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Native American Women


Western civilization's patriarchal society tends to ignore the unique perspective that women bring to the issues facing them. Partly as a result of this inherent bias, the central roles native women played in their aboriginal cultures was radically misunderstood by the Europeans who came to take their lands.

This book is a general introduction to the central and critically important roles of Native American women. Within the constraints imposed by space, common themes throughout the 500 indigenous nations are addressed, along with specific aspects of the lives women lived as they played, raised families and worked as members of the Lakota, Cherokee, Iroquois, Apache, Navajo, Cree, Inuit and other nations. While references are made to the nations living within what are now called Central and South America, this book focuses on North America during the period of evolution from traditional lifestyles to the present.

Research for this book came from a number of sources, including information obtained directly from the native people I came to know and love during a period of years and the many books they recommended. Through more formal interviews, I had the honor of meeting people kind enough to share their thoughts with a stranger.

In a classically constructed book, the material is logically divided into sections and chapters. But an intensely holistic subject such as native life won't divide so easily. In native life, all endeavors, from the making of a simple utensil to the creation of highly complex decorations, are seen as outlets for the individual soul. Indigenous people see all of life as holy, the sacred and the mundane as one.

While not long ago, Native Americans were casually dismissed as members of a "vanishing race," in the space of but a few hundred years, Westerners have managed to take the thin envelope in which we live on Mother Earth to the brink of destruction, perhaps endangering all cultures. Women-centered societies are descended from cultures that managed to live in harmony with nature for a million generations.

With gratitude for keeping the sacred fire burning through dark nights, this book is dedicated to "the mothers of the nations."

The Centrality of Native Women

To begin to understand the native cultures of North America, and why they were so successful in living with nature, one must first comprehend the central role played by native women, and the deep respect accorded them by their societies. Women were critically important and recognized as the life bearers and nurturers of the nation. While their role differed from that of the men, they were not seen as inferior. The wise women of most nations were consulted with the same respect accorded men.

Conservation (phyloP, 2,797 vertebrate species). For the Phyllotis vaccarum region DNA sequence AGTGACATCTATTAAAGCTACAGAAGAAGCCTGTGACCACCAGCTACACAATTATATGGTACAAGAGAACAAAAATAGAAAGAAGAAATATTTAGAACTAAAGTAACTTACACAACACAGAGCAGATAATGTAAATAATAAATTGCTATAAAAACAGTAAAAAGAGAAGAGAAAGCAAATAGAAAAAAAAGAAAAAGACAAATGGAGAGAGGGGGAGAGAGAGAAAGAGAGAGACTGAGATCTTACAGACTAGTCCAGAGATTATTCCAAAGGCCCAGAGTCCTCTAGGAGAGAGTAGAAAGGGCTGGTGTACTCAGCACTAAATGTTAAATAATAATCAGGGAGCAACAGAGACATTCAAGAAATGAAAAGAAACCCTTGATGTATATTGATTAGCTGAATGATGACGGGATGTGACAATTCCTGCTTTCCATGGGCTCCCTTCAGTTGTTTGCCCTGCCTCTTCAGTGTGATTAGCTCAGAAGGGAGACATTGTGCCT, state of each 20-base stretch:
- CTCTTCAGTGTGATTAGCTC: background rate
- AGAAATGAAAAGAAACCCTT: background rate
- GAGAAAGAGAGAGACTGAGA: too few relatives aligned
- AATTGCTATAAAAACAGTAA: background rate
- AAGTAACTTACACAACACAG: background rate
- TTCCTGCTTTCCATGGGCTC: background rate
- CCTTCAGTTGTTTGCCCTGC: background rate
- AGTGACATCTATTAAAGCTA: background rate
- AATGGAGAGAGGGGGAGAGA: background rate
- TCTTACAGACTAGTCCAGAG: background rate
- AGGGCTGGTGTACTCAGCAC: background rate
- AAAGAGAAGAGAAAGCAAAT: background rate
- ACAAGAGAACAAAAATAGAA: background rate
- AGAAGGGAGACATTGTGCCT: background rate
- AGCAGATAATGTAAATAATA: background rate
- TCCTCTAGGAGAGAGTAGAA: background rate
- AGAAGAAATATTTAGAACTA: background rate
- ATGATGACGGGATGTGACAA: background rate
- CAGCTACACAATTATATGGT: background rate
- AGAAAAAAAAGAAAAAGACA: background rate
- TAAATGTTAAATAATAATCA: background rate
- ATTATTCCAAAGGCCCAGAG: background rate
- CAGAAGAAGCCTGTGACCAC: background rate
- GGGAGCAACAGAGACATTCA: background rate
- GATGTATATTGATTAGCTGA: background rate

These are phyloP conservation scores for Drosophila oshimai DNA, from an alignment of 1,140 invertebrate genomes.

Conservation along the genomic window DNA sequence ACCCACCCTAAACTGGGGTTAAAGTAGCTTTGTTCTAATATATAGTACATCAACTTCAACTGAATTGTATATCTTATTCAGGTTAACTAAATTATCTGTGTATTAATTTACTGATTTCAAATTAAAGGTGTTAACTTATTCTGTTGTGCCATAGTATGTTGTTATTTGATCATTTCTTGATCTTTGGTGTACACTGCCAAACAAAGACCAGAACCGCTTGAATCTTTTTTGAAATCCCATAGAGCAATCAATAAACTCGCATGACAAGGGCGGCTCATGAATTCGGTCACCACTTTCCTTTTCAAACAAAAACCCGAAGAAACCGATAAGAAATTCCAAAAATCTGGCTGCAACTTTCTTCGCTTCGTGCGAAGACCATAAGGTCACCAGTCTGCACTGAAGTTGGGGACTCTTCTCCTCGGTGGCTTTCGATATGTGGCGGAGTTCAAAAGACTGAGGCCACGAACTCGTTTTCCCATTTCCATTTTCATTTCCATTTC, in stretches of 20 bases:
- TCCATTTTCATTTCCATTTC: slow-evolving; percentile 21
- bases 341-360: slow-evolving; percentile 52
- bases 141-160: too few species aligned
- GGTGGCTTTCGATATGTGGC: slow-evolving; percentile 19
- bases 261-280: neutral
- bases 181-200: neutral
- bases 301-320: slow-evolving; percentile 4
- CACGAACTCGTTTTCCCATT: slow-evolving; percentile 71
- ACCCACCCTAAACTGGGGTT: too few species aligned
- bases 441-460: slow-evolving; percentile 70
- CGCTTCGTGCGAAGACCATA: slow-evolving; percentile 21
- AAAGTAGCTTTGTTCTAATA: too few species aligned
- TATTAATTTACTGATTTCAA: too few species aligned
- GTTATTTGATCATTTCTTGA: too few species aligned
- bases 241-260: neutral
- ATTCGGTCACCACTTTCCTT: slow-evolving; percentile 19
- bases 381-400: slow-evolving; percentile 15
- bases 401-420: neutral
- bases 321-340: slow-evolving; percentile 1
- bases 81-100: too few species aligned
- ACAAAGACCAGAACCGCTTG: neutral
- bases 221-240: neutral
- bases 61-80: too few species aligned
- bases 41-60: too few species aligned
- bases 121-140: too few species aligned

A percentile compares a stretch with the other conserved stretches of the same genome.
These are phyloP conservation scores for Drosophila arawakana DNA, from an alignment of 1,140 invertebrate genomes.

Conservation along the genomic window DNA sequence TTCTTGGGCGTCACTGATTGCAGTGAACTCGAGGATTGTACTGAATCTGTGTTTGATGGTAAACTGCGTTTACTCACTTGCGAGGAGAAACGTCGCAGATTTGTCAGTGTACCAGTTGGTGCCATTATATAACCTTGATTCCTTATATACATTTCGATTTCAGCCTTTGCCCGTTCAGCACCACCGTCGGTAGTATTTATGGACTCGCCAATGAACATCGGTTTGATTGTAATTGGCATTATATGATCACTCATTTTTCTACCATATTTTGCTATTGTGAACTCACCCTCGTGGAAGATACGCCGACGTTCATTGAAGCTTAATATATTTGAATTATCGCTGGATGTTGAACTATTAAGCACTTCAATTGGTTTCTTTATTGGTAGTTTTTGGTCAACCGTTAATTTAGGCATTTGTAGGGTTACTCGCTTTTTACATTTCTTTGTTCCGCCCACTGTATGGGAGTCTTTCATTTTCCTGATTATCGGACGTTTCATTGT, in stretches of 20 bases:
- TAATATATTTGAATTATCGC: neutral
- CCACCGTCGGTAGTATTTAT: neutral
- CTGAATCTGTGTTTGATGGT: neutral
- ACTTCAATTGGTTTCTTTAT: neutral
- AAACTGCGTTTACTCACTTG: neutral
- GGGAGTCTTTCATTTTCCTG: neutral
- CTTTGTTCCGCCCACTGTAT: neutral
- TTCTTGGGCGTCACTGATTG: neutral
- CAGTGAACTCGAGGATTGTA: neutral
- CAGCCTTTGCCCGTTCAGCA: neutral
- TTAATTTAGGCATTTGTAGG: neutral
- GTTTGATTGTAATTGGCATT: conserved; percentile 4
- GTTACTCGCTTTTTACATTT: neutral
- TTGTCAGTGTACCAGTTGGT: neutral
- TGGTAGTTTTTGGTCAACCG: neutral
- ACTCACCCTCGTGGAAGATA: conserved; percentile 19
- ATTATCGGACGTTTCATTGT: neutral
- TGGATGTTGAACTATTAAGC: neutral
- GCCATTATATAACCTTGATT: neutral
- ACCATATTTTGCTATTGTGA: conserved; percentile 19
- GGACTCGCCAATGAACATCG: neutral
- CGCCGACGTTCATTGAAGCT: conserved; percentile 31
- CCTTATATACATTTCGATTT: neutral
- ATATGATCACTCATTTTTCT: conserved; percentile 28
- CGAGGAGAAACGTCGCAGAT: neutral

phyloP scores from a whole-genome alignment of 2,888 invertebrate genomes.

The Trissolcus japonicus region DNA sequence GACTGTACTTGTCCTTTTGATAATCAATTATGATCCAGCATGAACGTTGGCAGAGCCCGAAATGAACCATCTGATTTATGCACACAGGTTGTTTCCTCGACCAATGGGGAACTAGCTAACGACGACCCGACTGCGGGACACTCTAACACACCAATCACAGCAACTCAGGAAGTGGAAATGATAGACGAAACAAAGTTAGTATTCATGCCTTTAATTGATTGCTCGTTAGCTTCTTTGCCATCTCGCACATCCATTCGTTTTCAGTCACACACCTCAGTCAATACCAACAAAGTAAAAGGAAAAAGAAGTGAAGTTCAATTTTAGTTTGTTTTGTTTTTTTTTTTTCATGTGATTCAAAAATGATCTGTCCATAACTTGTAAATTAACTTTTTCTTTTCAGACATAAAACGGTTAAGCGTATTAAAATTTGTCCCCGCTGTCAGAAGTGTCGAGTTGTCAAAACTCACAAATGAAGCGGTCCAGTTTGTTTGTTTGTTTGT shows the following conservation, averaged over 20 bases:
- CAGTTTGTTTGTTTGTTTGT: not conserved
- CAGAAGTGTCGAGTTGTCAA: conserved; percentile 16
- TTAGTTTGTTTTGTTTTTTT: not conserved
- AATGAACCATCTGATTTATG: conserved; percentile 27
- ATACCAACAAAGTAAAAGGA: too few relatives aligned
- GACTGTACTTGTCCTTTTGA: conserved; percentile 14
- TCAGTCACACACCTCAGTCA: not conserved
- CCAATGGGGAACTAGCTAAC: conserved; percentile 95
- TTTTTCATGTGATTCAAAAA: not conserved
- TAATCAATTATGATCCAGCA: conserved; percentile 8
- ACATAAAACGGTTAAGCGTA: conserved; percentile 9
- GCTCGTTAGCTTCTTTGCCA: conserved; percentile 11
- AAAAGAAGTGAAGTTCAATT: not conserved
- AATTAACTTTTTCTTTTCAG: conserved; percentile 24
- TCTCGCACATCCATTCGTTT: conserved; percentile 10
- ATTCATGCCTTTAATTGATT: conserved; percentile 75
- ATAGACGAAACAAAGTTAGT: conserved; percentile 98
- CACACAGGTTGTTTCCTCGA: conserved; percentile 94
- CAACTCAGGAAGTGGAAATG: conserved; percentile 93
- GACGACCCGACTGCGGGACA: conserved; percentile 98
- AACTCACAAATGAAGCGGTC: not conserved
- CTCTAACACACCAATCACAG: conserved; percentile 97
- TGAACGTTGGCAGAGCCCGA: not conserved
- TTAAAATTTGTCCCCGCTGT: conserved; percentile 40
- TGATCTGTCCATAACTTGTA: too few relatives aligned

In matrifocal communities, society is not ruled by women in the way that patriarchal societies today are ruled by men -- with heavy emphasis on hierarchy, obedience to authority and a tendency toward vastly unequal distributions of wealth and power. Matrifocal societies tended to be communal, life centered and strongly concerned with the needs of all of the people. The woman's role was to care for her children, and the main reason for a man's very existence was to support her in this by providing meat from the hunt, and protection against enemies. In an egalitarian system, everyone, regardless of sex and age, has a place in the life of the nation.

In the white male dominated culture of the United States today, it can be difficult at first, to grasp just how radically different life under a truly matrifocal society can be for all of its citizens -- women, children and men. Everyone benefits in a culture based on protecting, nurturing and respecting all of life.

For the most part, women contributed to the nation's well-being through the care with which they raised their children and looked after their families. Beyond the childbearing years, their roles took on wider dimensions, expanding into politics, and the spiritual realm, where many became medicine or holy people. The men took care of the tribe mainly via their skills in hunting and, when necessary, in war.

... Among First People the world over, hospitality is a virtue with few equals. A hungry person is never turned from the door. Among the Plains People, a man who wished to show his prowess and gain honors would offer part of his kill in the hunt to the widows and elderly who could not provide for themselves.

As opposed to the competitive individualistic western values of today, the strong and talented among native people demonstrated their superior abilities not by shunting aside the weak, but by taking care of them. One of the requirements of the chief was that he allowed no one in his band to go hungry -- if necessary, he fed them himself. He led by example, not coercion. Among the Iroquois, it was the women who chose the chiefs (who were always men) and could remove them if they proved themselves unworthy.

The virtue of sacrifice for others, which can be seen as "feminine" in Western eyes, survives among native women and men today, where great respect is still accorded that person of whom it may be said that she or he "works for the people."